From Wed Jun 7 06:00:29 2006
Date: Wed, 07 Jun 2006 05:43:04 -0400
From: “Fred Feldman” <>
To: “mxmail” <>, <>, <>
Subject: [Marxism] More on setback to US in Somalia: from Le Monde
Reply-To: Activists and scholars in Marxist tradition <>

A setback for Washington, afraid that Al-Qaeda will set up shop

By Corine Lesnes and Jean Philippe-Rémy, Le Monde (Paris), 6 June 2006

NAIROBI—The United States greeted with concern the announcement that Mogadishu had been taken by militiamen of the Islamic Courts Union [*Le Monde*: L’Union des tribunaux islamiques (’Union of Islamic Tribunals')].

Sean McCormack, spokesperson for the State Department, said that Washington was glad of anything capable of contributing to the building of institutions, preferably democratic ones, in a country that has been without a central administration for fifteen years, but also emphasized that the American government did not want “to see Somalia become a refuge for foreign terrorists.”

The State Department spokesman refused to say whether the United States had proof that elements of al-Qaeda are in the country. “We have real concerns” on this subject, was all he would say. According to the American press, Washington thinks that three of those responsible for the 1998 attacks on the American embassies in Nairobi, Kenya, and Dar es Salaam, Tanzania, are hiding among the Somali Islamists.


The taking of Mogadishu is a setback for the Bush administration.

In order to set up a bulwark against terrorism, it established a bridgehead in Djibouti after the September 11, 2001, attacks. The Horn of Africa is one of the principal theaters of operation for CENTCOM, the central command that from Florida manages actions against Red Sea piracy and the training of local border guards along with a coalition of about sixty countries.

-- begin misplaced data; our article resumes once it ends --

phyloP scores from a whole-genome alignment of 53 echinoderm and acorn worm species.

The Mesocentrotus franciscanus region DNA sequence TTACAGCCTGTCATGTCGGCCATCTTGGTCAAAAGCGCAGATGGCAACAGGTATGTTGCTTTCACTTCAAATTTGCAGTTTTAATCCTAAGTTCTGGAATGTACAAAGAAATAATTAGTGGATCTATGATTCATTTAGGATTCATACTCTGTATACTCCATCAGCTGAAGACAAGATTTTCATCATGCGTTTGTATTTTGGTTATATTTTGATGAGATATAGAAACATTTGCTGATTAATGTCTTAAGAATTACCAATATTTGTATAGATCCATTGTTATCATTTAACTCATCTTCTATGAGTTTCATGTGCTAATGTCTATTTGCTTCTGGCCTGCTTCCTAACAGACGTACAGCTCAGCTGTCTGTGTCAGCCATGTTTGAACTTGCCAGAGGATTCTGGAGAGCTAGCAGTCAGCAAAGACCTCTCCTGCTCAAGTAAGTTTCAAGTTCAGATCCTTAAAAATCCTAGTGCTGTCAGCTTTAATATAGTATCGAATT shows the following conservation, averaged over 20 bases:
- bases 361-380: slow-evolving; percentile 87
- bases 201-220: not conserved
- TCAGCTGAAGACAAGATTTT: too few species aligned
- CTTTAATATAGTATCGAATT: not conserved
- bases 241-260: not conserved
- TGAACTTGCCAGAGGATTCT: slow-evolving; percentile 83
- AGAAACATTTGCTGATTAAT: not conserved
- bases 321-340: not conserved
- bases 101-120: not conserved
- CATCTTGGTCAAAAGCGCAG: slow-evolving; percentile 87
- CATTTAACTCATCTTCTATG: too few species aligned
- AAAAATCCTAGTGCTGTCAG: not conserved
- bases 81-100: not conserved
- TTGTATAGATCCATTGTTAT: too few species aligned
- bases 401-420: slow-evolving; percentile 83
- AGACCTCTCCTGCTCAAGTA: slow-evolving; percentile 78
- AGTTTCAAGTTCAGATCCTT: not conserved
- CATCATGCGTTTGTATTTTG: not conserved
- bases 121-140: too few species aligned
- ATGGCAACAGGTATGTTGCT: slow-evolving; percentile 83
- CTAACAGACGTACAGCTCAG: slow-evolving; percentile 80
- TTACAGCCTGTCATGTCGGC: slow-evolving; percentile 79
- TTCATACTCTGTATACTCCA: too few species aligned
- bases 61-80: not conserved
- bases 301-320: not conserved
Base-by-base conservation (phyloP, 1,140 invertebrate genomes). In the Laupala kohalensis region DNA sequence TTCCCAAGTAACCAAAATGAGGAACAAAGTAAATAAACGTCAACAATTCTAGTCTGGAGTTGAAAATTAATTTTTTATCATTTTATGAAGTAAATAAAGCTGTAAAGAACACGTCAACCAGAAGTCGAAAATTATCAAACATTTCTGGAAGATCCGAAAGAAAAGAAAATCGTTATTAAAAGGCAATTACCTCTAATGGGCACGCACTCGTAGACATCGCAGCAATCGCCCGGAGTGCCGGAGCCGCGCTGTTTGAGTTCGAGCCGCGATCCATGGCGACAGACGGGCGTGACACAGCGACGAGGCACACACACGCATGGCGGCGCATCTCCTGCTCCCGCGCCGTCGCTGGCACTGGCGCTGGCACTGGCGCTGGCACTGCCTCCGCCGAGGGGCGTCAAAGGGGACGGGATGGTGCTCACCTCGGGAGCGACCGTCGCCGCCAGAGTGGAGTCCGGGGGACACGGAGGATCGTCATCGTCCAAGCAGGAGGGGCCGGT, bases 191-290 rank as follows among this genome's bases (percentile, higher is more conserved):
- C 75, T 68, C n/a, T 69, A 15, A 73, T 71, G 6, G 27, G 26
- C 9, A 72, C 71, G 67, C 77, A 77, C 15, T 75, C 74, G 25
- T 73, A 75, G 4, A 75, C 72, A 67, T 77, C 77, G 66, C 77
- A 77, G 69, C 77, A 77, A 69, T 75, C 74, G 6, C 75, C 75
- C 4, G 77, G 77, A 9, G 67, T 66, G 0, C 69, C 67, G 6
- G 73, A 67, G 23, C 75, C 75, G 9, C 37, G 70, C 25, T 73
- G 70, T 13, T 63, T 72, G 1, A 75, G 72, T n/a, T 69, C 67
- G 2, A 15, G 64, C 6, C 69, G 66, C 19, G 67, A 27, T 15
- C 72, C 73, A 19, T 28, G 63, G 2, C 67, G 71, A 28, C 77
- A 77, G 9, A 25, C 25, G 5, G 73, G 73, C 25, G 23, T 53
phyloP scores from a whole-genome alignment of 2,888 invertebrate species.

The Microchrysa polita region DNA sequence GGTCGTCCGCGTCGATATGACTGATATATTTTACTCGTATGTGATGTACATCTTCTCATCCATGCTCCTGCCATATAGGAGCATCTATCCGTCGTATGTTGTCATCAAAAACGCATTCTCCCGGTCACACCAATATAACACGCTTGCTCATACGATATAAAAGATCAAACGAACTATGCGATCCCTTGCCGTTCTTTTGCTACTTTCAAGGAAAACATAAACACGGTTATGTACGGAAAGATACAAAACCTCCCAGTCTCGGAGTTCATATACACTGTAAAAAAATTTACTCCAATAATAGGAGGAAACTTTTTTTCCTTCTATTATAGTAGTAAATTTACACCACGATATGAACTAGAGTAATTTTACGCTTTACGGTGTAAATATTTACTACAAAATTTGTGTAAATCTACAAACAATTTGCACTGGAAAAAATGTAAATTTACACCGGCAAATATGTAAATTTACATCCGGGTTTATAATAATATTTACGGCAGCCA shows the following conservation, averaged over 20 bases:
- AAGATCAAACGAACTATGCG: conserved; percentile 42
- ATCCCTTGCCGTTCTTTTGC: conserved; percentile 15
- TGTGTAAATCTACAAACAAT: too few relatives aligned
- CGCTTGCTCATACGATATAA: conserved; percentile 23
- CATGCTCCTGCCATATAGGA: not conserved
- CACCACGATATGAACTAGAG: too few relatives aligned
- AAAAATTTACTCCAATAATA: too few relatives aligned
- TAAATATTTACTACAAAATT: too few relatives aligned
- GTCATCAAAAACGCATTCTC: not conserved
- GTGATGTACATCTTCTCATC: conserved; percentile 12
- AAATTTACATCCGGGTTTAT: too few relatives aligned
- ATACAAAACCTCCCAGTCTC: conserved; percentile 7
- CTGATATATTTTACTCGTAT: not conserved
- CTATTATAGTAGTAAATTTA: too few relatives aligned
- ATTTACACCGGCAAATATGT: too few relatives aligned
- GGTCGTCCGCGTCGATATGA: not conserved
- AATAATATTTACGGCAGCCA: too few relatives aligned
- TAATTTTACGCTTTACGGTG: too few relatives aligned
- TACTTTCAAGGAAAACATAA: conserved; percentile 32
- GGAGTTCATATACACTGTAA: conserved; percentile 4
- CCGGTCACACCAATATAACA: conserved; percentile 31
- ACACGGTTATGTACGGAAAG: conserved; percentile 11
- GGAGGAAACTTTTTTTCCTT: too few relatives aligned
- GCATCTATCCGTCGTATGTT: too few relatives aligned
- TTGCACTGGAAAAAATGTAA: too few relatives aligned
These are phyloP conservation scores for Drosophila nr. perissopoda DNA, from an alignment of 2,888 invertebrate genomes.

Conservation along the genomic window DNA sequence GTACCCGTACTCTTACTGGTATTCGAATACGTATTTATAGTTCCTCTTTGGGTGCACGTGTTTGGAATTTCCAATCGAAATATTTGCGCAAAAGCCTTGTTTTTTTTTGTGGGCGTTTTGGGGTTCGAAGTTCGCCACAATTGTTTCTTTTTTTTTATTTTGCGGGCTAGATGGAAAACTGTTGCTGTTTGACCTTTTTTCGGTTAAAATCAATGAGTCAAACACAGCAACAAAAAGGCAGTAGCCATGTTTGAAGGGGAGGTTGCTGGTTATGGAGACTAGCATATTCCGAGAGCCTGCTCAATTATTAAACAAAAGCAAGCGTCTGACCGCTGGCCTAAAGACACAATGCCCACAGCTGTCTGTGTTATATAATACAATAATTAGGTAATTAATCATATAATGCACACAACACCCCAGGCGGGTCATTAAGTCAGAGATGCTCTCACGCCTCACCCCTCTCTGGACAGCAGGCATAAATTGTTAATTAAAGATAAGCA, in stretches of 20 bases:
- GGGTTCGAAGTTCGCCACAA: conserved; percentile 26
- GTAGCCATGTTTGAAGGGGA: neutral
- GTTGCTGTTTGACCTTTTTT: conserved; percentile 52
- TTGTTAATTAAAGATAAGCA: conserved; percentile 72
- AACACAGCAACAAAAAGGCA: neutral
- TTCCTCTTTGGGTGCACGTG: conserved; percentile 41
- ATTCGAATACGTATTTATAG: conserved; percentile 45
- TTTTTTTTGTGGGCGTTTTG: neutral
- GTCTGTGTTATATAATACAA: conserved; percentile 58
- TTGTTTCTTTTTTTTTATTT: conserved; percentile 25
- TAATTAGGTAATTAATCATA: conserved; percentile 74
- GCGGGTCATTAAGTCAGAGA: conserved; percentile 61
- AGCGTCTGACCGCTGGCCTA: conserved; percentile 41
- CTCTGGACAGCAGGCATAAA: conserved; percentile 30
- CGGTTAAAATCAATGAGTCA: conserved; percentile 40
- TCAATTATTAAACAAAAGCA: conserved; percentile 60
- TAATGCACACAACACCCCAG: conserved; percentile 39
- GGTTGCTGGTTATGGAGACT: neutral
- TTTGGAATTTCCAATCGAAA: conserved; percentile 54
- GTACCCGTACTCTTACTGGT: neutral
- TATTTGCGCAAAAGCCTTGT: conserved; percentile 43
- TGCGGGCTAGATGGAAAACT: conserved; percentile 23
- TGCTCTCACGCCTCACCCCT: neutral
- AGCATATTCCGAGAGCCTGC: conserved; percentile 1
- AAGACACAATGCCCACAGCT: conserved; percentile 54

According to East African sources, American intelligence services, fearing jihadists from Afghanistan would fall back there, began in 2002 to pay factional leaders for information and surveillance of the Indian Ocean coast. Recently, with the rise of the Islamic Courts Union, the United States undertook support for the new alliance of Somali “warlords” in order to block the advance of the Islamists. But the contrary has taken place.

John Prendergast, an official of the International Crisis Group, an association devoted to the prevention of conflicts, said that the American Central Intelligence Agency (CIA) was funneling $100,000 to $150,000 a month to the leading warlords. He told Reuters that the CIA had furnished surveillance equipment to those factions in order to track al-Qaeda. This support would be a violation of the embargo on arms destined for Somalia that was imposed by the U.N. after the 1991 civil war.

Taking the warlords under its wing also seems to have created internal tensions inside the American administration. Two diplomats posted to Nairobi, Michael Zorick, in charge of the Somalia desk, and Michael Fitzpatrick, a political affairs officer, abruptly left their jobs after taking a stand against this policy, according to more than one source in Nairobi.

[NOTE: The *East African* (Nairobi) ( said that “*Newsweek* and other media outlets reported last week that Zorick had been reassigned to Chad after writing a memo critical of the Bush administration's alignment with the warlord faction that claims to be defending Mogadishu against a terrorist takeover.” As for Michael Fitzpatrick, he is still listed ( by the State Dept. as among U.S. personnel in Nairobi. His departure seems not to have been mentioned in English-language media. —M.K.J.]